Residents asked to keep vehicles off the streets

First snow arrives, vehicles remain on city streets

<br>Ryan Williams/WGCN<br>
A snow plow moves snow off the road the morning of Jan. 19, following the first of three expected storms that began Jan. 18. Up to three inches of snow fell between Jan. 18-19, which caused schools in the Williams district to close Jan. 19.

<br>Ryan Williams/WGCN<br> A snow plow moves snow off the road the morning of Jan. 19, following the first of three expected storms that began Jan. 18. Up to three inches of snow fell between Jan. 18-19, which caused schools in the Williams district to close Jan. 19.

WILLIAMS - Cars remained parked on both residential and business routes following the first of three expected snowstorms Jan. 19. City parking areas, designated for residents to stay off the roads, sat largely empty, though city crews did plow the lot outside of the Williams-Forest Service Visitor Center following the Jan. 18 snowfall. The lot opposite the visitor center, on the corner of Railroad Avenue and Grand Canyon Boulevard, remained unplowed as of 8 a.m. Jan. 19. All residents in the area were asked to park off the street during the week, due to the threat of snowstorms moving over the area, in an effort to facilitate faster snow removal. The city's parking lots were offered as parking for residents who could find no other accommodations.

Williams Police Chief Herman Nixon cautioned residents to be prepared should the storms produce as much snow as anticipated.

"We want people to understand that they should probably stock up on some water and food and that anybody that parks their vehicle on the street needs to have their vehicle off the street (this) week," Nixon said. "They can park those down behind the rec center and that's where they can leave their vehicles. If they don't remove their vehicles they will be towed off the streets."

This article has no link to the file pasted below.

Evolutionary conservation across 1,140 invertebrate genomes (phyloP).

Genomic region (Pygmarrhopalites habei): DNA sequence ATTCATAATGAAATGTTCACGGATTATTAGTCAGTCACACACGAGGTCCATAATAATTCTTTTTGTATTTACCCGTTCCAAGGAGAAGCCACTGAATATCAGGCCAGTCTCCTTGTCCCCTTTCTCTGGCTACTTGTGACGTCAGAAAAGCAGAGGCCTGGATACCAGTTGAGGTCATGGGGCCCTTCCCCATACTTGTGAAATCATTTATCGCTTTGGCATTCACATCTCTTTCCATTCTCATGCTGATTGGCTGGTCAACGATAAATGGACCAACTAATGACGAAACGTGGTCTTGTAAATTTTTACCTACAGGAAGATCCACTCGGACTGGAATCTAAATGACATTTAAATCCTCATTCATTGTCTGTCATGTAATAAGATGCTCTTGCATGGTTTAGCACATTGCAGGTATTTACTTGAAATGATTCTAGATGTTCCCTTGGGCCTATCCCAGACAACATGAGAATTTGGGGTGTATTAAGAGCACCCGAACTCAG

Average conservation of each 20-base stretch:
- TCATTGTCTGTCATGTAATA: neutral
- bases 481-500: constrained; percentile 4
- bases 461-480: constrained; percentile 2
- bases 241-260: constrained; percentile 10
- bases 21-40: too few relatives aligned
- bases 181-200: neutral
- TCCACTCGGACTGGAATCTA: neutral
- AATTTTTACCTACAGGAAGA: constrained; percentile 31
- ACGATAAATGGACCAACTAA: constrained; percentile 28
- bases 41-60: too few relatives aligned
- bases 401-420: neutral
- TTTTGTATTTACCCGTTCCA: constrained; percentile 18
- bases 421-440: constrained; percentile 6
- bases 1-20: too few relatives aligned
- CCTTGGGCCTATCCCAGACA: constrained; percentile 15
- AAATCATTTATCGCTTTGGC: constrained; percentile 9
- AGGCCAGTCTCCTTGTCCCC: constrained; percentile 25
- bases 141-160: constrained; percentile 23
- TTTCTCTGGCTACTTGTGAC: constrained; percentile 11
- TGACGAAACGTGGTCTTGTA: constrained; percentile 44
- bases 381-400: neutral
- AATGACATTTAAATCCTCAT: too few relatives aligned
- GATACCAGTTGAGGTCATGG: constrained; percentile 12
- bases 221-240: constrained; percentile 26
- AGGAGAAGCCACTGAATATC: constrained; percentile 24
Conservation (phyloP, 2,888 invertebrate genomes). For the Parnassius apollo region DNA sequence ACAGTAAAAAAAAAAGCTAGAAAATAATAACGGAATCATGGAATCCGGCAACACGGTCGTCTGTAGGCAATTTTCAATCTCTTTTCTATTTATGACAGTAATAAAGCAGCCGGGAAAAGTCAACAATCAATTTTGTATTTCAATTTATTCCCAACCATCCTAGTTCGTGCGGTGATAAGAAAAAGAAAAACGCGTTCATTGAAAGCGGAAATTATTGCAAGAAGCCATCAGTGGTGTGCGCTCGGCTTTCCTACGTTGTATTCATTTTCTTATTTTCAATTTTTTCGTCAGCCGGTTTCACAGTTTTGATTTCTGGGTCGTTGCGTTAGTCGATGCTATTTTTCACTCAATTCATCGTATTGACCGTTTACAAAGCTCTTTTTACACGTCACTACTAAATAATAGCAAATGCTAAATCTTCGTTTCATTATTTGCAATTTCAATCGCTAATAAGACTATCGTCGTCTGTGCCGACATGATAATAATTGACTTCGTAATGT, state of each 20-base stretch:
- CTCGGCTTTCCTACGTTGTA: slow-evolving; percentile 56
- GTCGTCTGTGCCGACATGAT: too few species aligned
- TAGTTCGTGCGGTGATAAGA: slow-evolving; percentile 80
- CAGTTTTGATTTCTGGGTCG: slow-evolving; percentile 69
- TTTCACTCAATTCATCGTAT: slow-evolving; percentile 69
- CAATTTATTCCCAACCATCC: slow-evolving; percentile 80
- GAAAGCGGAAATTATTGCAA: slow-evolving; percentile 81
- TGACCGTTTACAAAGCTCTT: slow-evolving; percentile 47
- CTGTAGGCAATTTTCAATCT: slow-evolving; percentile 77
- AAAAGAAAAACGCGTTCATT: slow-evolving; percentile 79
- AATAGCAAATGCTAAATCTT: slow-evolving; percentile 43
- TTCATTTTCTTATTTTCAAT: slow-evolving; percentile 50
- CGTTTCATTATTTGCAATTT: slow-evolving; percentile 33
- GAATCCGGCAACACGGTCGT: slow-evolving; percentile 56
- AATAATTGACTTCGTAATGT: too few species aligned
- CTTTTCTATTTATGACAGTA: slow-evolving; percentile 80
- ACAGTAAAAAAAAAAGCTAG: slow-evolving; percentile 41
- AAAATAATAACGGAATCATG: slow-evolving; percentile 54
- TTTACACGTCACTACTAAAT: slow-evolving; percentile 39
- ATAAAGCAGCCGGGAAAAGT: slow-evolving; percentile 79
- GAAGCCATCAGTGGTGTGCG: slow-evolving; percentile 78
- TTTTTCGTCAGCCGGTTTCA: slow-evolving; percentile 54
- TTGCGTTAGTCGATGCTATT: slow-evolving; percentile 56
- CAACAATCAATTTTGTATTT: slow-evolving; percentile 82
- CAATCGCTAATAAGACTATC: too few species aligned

Nixon added that elderly drivers, as well as others who might need assistance in parking, should contact the police department.

"I truly believe that it's possible for that to work," Nixon said.

Two to three inches of new snow fell over Williams Jan. 18-19, though sunshine appeared over the city by 8 a.m. Jan. 19. Weather officials originally predicted eight to 10 inches of snow for Monday night's storm. The threat of snowstorms caused schools in the Williams area to close Jan. 19, following a four-day weekend for students in the district. Further snow is expected through Saturday, according to the National Weather Service.

Nixon said a bigger storm is expected to arrive tonight, though weather reports continue to be updated on an hour-to-hour basis.

"The big storm is coming in Wednesday night with lots of precipitation," he said. "That's going to run through Friday night and we're looking at possibly one to two inches of rain in the beginning and then probably a good 12-18 inches of snow."

Breezy, cloudy conditions are expected today with a chance of snow showers in the afternoon. Snow accumulation is expected at around one to two inches. High temperatures will range between 31 to 37 degrees, with overnight lows expected at around 30 degrees. Snow and rain showers are likely after midnight. Snow and rain are expected through Saturday. Snow may be heavy at times Thursday through Friday. High temperatures are expected to range between 32 to 38 degrees, with low temperatures between 11 to 25 degrees.

(Editor's note: Williams News Reporter Ryan Williams contributed to this article.)

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